LTE Subscribers to Reach 300M

August 25, 2010

By 2015, there will be more than 300 million subscribers on long term evolution (LTE) mobile broadband networks, according to a new white paper from Juniper Research.

LTE Improves 3GPP Capacity
LTE is a global mobile broadband standard whose overall aim is to improve the overall capacity of the 3GPP system to handle increasing volumes of data traffic during the next 10 years. The system needs to continuously evolve to remain competitive with other mobile broadband systems in cost and performance. LTE is the next development stage of 3GPP radio access interfaces.


Developed World Represents Most Short-term LTE Growth
As mentioned above, Juniper predicts the global LTE subscriber base will exceed 300 million by 2015. Combined, Western Europe, North America and the Far East and China will represent 90% of LTE subscribers in 2015.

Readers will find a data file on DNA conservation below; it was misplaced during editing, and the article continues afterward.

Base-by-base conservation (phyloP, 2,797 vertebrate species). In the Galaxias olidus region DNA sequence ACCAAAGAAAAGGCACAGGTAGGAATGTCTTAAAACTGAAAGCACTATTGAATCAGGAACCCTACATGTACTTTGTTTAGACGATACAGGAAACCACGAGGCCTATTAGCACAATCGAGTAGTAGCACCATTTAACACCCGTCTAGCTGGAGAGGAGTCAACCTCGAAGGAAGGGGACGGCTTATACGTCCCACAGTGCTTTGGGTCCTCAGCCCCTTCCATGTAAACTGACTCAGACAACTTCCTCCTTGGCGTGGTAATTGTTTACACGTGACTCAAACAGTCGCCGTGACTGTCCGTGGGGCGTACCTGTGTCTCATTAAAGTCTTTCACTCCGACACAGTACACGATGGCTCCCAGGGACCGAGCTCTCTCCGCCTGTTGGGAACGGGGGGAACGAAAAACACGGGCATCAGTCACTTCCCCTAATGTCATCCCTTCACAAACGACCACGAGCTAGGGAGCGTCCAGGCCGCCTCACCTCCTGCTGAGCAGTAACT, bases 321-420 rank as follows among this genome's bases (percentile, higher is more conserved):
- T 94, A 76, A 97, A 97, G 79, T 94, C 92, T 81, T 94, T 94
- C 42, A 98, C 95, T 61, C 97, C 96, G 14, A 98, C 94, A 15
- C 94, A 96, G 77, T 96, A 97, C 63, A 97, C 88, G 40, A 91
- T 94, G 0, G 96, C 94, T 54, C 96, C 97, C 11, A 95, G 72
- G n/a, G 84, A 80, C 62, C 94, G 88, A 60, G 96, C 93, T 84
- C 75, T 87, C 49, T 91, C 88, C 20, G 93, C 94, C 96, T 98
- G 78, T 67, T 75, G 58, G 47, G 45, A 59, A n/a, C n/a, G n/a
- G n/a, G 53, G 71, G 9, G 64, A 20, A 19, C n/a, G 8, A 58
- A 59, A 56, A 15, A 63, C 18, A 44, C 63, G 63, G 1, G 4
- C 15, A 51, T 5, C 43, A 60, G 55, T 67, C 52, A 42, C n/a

Western Europe will represent the largest LTE market share, with North America and Far East/China having roughly equal shares of the market. The concentration of users in developed countries will result in LTE penetration of one in 20 subscribers by 2015.

In the remaining 10% of the global LTE market, countries with a higher gross domestic product (GDP) are expected to drive LTE in other regions. LTE is expected to be a premium-level service in these regions, initially in the main business metro areas and for capacity relief.
In the long term, Juniper suggests mobile operators could use LTE as the foundation for fourth-generation (4G) networks.

New Entrants Poised to Join Smartphone Market
One impetus for adoption of LTE mobile broadband networks is the expected influx of players into the global smartphone market between 2010 and 2015, according to other recent Juniper Research data. New smartphone market entrants (such as Dell, Acer and Huawei), which have virtually no presence in the current smartphone market, will account for a much larger share of the total market, forecast to encompass more than 26 million shipments.

Other providers, such as Google, which also currently have almost no presence, will represent roughly the same marketshare in 2015. A smaller, but still substantial, majority of the market will be taken by closed OS manufacturers such as Apple and RIM.


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